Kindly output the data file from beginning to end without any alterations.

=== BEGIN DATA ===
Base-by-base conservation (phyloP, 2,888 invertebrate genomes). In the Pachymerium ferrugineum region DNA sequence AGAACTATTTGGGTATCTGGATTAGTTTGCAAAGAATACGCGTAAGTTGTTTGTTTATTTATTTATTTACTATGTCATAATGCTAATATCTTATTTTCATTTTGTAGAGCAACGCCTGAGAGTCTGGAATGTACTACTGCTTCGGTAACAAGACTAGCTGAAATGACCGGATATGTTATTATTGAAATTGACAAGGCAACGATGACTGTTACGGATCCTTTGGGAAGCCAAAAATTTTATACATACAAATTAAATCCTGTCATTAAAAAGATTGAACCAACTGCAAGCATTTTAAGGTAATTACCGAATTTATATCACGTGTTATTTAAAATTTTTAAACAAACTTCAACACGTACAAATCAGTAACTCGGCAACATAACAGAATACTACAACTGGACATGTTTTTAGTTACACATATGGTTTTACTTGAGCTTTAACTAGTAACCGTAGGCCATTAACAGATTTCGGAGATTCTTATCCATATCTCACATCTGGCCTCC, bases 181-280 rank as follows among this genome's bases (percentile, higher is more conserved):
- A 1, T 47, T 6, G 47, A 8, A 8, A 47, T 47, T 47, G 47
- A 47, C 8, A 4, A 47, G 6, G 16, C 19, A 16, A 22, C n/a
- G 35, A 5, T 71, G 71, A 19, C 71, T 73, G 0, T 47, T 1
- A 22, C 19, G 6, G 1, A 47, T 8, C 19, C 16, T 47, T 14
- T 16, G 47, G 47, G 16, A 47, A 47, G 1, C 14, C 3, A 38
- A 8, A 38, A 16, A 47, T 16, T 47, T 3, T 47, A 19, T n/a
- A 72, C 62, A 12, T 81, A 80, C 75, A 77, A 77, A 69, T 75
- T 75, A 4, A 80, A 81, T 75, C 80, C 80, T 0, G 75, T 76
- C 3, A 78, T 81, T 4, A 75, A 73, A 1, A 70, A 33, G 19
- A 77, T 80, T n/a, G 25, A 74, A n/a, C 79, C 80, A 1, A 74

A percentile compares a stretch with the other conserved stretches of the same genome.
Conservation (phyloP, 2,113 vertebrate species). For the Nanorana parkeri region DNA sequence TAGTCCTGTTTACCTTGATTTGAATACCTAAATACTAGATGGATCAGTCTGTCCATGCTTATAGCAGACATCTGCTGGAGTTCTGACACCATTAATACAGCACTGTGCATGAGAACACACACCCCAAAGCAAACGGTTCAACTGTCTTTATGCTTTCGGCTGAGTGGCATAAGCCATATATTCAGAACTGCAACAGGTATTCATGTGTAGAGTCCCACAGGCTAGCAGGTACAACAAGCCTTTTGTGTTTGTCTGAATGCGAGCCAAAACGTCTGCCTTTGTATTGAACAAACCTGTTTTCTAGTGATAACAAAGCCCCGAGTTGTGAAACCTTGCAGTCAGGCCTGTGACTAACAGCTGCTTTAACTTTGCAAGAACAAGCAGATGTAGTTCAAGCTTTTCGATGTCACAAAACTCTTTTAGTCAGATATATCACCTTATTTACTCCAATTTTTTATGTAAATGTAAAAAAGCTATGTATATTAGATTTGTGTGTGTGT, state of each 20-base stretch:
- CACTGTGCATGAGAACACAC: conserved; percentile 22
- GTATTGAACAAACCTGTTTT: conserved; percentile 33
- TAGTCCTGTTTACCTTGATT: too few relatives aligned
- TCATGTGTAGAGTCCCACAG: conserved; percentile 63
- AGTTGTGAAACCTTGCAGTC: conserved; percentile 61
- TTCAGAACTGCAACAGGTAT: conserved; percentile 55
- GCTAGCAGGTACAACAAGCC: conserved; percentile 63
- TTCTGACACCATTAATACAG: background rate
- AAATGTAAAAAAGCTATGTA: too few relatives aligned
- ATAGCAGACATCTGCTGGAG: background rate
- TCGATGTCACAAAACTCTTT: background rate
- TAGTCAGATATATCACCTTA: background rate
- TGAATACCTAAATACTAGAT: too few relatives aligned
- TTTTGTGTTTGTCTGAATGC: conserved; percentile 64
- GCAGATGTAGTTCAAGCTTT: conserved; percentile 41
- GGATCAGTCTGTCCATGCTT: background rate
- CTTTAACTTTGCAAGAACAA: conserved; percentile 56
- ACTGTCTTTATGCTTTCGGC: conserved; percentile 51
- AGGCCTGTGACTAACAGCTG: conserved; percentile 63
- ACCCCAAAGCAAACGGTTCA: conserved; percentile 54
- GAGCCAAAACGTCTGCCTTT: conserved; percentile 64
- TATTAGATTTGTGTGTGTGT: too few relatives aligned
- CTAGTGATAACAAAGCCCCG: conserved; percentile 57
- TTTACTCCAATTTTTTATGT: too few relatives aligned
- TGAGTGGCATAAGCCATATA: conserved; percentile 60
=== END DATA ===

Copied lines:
Base-by-base conservation (phyloP, 2,888 invertebrate genomes). In the Pachymerium ferrugineum region DNA sequence AGAACTATTTGGGTATCTGGATTAGTTTGCAAAGAATACGCGTAAGTTGTTTGTTTATTTATTTATTTACTATGTCATAATGCTAATATCTTATTTTCATTTTGTAGAGCAACGCCTGAGAGTCTGGAATGTACTACTGCTTCGGTAACAAGACTAGCTGAAATGACCGGATATGTTATTATTGAAATTGACAAGGCAACGATGACTGTTACGGATCCTTTGGGAAGCCAAAAATTTTATACATACAAATTAAATCCTGTCATTAAAAAGATTGAACCAACTGCAAGCATTTTAAGGTAATTACCGAATTTATATCACGTGTTATTTAAAATTTTTAAACAAACTTCAACACGTACAAATCAGTAACTCGGCAACATAACAGAATACTACAACTGGACATGTTTTTAGTTACACATATGGTTTTACTTGAGCTTTAACTAGTAACCGTAGGCCATTAACAGATTTCGGAGATTCTTATCCATATCTCACATCTGGCCTCC, bases 181-280 rank as follows among this genome's bases (percentile, higher is more conserved):
- A 1, T 47, T 6, G 47, A 8, A 8, A 47, T 47, T 47, G 47
- A 47, C 8, A 4, A 47, G 6, G 16, C 19, A 16, A 22, C n/a
- G 35, A 5, T 71, G 71, A 19, C 71, T 73, G 0, T 47, T 1
- A 22, C 19, G 6, G 1, A 47, T 8, C 19, C 16, T 47, T 14
- T 16, G 47, G 47, G 16, A 47, A 47, G 1, C 14, C 3, A 38
- A 8, A 38, A 16, A 47, T 16, T 47, T 3, T 47, A 19, T n/a
- A 72, C 62, A 12, T 81, A 80, C 75, A 77, A 77, A 69, T 75
- T 75, A 4, A 80, A 81, T 75, C 80, C 80, T 0, G 75, T 76
- C 3, A 78, T 81, T 4, A 75, A 73, A 1, A 70, A 33, G 19
- A 77, T 80, T n/a, G 25, A 74, A n/a, C 79, C 80, A 1, A 74

A percentile compares a stretch with the other conserved stretches of the same genome.
Conservation (phyloP, 2,113 vertebrate species). For the Nanorana parkeri region DNA sequence TAGTCCTGTTTACCTTGATTTGAATACCTAAATACTAGATGGATCAGTCTGTCCATGCTTATAGCAGACATCTGCTGGAGTTCTGACACCATTAATACAGCACTGTGCATGAGAACACACACCCCAAAGCAAACGGTTCAACTGTCTTTATGCTTTCGGCTGAGTGGCATAAGCCATATATTCAGAACTGCAACAGGTATTCATGTGTAGAGTCCCACAGGCTAGCAGGTACAACAAGCCTTTTGTGTTTGTCTGAATGCGAGCCAAAACGTCTGCCTTTGTATTGAACAAACCTGTTTTCTAGTGATAACAAAGCCCCGAGTTGTGAAACCTTGCAGTCAGGCCTGTGACTAACAGCTGCTTTAACTTTGCAAGAACAAGCAGATGTAGTTCAAGCTTTTCGATGTCACAAAACTCTTTTAGTCAGATATATCACCTTATTTACTCCAATTTTTTATGTAAATGTAAAAAAGCTATGTATATTAGATTTGTGTGTGTGT, state of each 20-base stretch:
- CACTGTGCATGAGAACACAC: conserved; percentile 22
- GTATTGAACAAACCTGTTTT: conserved; percentile 33
- TAGTCCTGTTTACCTTGATT: too few relatives aligned
- TCATGTGTAGAGTCCCACAG: conserved; percentile 63
- AGTTGTGAAACCTTGCAGTC: conserved; percentile 61
- TTCAGAACTGCAACAGGTAT: conserved; percentile 55
- GCTAGCAGGTACAACAAGCC: conserved; percentile 63
- TTCTGACACCATTAATACAG: background rate
- AAATGTAAAAAAGCTATGTA: too few relatives aligned
- ATAGCAGACATCTGCTGGAG: background rate
- TCGATGTCACAAAACTCTTT: background rate
- TAGTCAGATATATCACCTTA: background rate
- TGAATACCTAAATACTAGAT: too few relatives aligned
- TTTTGTGTTTGTCTGAATGC: conserved; percentile 64
- GCAGATGTAGTTCAAGCTTT: conserved; percentile 41
- GGATCAGTCTGTCCATGCTT: background rate
- CTTTAACTTTGCAAGAACAA: conserved; percentile 56
- ACTGTCTTTATGCTTTCGGC: conserved; percentile 51
- AGGCCTGTGACTAACAGCTG: conserved; percentile 63
- ACCCCAAAGCAAACGGTTCA: conserved; percentile 54
- GAGCCAAAACGTCTGCCTTT: conserved; percentile 64
- TATTAGATTTGTGTGTGTGT: too few relatives aligned
- CTAGTGATAACAAAGCCCCG: conserved; percentile 57
- TTTACTCCAATTTTTTATGT: too few relatives aligned
- TGAGTGGCATAAGCCATATA: conserved; percentile 60